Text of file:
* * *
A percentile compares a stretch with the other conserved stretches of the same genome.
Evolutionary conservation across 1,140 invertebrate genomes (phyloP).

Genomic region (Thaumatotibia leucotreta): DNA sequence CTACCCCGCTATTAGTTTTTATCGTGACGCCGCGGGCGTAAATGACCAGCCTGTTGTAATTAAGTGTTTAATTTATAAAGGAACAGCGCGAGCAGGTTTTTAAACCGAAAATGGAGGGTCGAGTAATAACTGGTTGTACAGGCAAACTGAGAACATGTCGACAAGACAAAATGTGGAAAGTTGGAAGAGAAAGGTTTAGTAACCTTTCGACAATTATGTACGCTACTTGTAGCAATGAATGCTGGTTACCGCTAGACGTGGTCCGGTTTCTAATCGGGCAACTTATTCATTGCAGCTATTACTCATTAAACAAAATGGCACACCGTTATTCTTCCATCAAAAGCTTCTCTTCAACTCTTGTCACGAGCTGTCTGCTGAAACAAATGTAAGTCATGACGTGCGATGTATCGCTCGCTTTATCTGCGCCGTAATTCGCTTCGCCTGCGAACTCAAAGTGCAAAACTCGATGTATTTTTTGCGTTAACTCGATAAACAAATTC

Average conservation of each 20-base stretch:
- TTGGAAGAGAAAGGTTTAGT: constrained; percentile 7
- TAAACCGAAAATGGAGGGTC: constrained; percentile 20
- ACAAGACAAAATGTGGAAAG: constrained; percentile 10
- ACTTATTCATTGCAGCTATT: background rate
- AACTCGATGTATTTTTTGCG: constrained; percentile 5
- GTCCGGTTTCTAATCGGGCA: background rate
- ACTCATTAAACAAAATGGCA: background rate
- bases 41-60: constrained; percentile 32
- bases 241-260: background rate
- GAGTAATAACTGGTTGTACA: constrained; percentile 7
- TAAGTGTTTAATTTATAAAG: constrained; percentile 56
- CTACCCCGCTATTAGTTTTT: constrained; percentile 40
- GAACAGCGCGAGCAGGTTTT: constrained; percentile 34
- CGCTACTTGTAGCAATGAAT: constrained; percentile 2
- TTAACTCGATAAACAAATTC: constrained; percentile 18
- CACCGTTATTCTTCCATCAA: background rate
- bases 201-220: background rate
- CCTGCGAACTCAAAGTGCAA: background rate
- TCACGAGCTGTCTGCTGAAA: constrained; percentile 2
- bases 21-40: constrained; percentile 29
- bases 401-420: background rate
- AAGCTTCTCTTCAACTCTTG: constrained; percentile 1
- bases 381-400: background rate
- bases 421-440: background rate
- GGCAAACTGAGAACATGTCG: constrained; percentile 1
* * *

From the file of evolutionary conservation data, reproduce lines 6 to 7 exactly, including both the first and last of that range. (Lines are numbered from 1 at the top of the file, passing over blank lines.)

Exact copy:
- TAAACCGAAAATGGAGGGTC: constrained; percentile 20
- ACAAGACAAAATGTGGAAAG: constrained; percentile 10